Delta Institute is proud to be partnering with Little Village Environmental Justice Organization (LVEJO), to redevelop vacant buildings and lots, known as brownfields, in the Little Village neighborhood of Chicago. Together, LVEJO and Delta are paving the way for new opportunities for economic and community development in Little Village, a historic industrial corridor that has seen industrial disinvestment for years.
While every city and neighborhood has its share of vacant lots and brownfields, what makes this project unique is the active role the community is taking in the redevelopment process. Each step in the Little Village redevelopment process has relied on community input and engagement. Here’s an overview of the process so far:
Create site inventory: In order to find plots of land and buildings that are good candidates for redevelopment, we start wide and get narrower. In the early stages of this project, Delta and interns from LVEJO’s youth volunteer program conducted a brownfield site inventory. The teams walked, biked, and drove around the neighborhood to catalogue and evaluate the dozens of brownfield sites, collecting information on environmental conditions, access to public transportation, and the proximity to other community assets. Erik, a motivated 17-year-old high school senior from Little Village, was one of the interns. On the role of youth in neighborhood revitalization, Erik stated, “Young people have the potential to do something about this issue [like] being politically involved or skilled in environmental issues.”
- Establish community priorities: After the brownfield inventory was completed, Delta and LVEJO held community-wide meetings that invited residents’ input on redevelopment priorities, which were used as a filter to cull down the number of potential properties for redevelopment to 27 sites from an original list of 62. Delta then researched those sites to find out if any of the sites might be contaminated based on their past use, which would indicate whether or not a site requires further environmental assessment or remediation.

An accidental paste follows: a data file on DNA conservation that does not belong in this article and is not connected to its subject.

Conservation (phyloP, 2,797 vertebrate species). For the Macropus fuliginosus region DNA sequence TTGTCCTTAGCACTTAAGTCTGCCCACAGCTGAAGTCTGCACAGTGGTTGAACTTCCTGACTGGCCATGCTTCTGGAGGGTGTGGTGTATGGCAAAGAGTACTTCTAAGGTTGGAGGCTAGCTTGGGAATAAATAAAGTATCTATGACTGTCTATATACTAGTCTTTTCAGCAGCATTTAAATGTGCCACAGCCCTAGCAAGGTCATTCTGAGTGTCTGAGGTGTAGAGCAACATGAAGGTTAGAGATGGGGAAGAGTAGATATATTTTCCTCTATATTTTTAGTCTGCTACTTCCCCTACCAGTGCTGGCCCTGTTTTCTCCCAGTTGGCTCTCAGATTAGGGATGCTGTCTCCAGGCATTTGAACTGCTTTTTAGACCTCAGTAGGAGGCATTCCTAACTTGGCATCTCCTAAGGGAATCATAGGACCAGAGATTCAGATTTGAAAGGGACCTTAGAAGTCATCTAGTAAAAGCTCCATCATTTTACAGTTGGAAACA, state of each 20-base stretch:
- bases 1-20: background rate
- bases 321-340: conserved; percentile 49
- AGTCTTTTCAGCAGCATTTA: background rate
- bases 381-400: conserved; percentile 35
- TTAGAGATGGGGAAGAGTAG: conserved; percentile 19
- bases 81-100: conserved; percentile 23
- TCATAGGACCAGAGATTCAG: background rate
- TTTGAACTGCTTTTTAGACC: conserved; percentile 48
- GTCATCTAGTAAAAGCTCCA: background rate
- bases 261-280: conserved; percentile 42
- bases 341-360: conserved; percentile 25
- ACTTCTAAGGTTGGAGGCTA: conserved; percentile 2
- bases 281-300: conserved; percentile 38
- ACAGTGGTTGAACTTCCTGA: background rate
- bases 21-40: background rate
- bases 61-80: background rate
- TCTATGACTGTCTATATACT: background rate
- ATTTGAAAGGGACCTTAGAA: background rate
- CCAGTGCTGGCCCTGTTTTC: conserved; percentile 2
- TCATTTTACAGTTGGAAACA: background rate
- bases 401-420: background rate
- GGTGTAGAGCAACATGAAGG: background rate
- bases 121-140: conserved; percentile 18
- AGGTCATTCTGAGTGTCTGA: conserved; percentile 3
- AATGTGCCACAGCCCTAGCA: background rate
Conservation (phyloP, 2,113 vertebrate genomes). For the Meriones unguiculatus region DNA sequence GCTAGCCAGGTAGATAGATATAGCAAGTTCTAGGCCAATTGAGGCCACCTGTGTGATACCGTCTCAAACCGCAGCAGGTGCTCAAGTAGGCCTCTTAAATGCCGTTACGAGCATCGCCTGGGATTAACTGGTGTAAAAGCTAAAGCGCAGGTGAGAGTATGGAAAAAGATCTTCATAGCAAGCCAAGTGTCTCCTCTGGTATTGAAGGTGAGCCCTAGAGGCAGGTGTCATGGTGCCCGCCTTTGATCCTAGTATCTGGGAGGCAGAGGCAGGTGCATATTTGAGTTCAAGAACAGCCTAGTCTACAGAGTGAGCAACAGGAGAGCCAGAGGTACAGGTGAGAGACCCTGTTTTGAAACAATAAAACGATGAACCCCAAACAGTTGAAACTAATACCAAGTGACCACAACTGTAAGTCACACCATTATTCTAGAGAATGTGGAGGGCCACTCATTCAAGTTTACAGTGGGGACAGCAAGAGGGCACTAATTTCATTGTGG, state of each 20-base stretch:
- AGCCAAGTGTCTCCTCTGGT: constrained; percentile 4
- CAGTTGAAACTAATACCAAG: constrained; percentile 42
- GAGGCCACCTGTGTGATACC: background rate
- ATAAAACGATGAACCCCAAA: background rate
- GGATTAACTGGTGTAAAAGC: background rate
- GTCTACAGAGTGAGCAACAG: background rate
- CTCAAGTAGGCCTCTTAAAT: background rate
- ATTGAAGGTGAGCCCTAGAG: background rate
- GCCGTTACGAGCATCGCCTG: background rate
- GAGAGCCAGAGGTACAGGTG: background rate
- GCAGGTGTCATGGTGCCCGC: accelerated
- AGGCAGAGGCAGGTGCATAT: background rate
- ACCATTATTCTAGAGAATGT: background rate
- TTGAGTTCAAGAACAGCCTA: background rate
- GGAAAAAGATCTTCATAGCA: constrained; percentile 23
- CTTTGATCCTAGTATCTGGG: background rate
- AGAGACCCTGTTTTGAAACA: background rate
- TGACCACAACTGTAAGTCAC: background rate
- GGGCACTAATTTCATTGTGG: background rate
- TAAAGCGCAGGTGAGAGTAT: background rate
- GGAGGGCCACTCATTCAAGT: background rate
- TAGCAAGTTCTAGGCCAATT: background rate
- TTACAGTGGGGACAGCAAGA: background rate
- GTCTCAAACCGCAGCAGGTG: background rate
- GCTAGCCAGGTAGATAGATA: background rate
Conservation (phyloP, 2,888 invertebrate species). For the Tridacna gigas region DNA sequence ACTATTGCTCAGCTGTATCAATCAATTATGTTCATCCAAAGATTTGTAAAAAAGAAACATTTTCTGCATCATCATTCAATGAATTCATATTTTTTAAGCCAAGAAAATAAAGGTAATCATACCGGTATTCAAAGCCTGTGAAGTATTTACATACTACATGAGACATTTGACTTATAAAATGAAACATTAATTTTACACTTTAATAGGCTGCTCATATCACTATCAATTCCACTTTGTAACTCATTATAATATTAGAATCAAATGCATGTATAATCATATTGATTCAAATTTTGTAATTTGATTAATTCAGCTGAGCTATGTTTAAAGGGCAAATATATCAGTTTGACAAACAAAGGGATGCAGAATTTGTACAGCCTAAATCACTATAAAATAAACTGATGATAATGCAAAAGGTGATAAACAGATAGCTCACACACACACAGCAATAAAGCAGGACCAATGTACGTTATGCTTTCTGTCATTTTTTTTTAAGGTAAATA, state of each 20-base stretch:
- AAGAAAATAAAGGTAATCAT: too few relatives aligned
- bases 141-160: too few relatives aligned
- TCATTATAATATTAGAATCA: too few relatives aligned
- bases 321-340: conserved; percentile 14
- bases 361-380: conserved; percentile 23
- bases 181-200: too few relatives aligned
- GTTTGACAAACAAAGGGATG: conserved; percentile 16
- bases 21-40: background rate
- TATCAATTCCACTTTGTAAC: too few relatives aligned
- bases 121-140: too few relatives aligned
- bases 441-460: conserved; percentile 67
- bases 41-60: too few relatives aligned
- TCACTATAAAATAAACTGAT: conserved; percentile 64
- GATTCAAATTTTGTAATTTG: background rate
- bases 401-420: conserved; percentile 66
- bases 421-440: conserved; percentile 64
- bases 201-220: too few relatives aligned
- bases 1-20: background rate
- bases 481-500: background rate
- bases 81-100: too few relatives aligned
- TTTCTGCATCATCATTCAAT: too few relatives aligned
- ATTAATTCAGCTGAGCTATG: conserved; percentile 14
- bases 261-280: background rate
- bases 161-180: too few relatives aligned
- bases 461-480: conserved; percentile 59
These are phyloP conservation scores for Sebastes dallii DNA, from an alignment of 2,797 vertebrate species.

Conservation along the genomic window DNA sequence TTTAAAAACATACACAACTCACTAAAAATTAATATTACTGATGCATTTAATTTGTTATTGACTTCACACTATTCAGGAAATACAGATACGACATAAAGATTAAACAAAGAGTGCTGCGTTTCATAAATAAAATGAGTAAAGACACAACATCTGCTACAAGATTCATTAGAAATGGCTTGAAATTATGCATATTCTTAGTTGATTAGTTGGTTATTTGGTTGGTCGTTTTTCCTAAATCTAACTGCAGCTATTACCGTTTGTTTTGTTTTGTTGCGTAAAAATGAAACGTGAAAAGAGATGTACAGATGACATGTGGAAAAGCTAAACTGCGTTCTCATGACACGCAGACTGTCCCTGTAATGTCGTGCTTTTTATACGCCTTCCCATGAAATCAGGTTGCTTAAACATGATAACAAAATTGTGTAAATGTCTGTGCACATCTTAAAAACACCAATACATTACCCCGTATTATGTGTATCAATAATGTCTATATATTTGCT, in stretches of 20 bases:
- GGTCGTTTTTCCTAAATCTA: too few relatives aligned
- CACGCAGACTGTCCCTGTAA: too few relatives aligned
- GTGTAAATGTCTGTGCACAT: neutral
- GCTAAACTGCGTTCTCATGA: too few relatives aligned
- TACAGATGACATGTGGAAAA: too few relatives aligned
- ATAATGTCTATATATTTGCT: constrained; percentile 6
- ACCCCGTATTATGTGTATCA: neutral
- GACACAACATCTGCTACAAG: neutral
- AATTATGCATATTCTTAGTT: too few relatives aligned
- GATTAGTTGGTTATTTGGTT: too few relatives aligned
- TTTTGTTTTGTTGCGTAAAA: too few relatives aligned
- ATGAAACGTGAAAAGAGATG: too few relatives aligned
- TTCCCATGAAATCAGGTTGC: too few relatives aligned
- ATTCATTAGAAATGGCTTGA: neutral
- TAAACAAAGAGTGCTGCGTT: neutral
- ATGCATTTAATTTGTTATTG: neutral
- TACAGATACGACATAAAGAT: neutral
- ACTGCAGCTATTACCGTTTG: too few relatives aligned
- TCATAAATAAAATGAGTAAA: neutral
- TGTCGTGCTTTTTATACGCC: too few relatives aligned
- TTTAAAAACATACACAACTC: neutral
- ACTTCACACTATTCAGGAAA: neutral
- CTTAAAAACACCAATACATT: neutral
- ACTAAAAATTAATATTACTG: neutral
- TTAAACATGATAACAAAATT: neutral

Define reuse strategies: Next, Delta and LVEJO convened another round of community meetings to develop a list of possible reuse strategies for the selected properties. Those strategies include a range of concepts – from a shared commercial kitchen for local street vendors, to a boat dock, to a fenced-in athletic field that could be used in conjunction with the Special Olympics Chicago. Each strategy falls into one of three categories that can have a positive impact: green space and community use, industrial use, and commercial us.
- Refine reuse strategies for 10 sites: Currently, Delta is researching zoning, ordinances, and costs in order to select the best development strategy for each property. This summer, we will work with the Little Village community to narrow the list to about ten properties, and by the fall, we plan to have each property paired with a reuse strategy.
- Attract entrepreneurs for site redevelopment: Finally, Delta and LVEJO will work to identify lead entrepreneurs, working groups, or organizations who can help move the community reuse strategies forward.
Transforming brownfields into community assets takes time, energy and significant resources, and it is much more impactful and successful when the community drives each step in the process. Stay tuned for updates on this exciting project!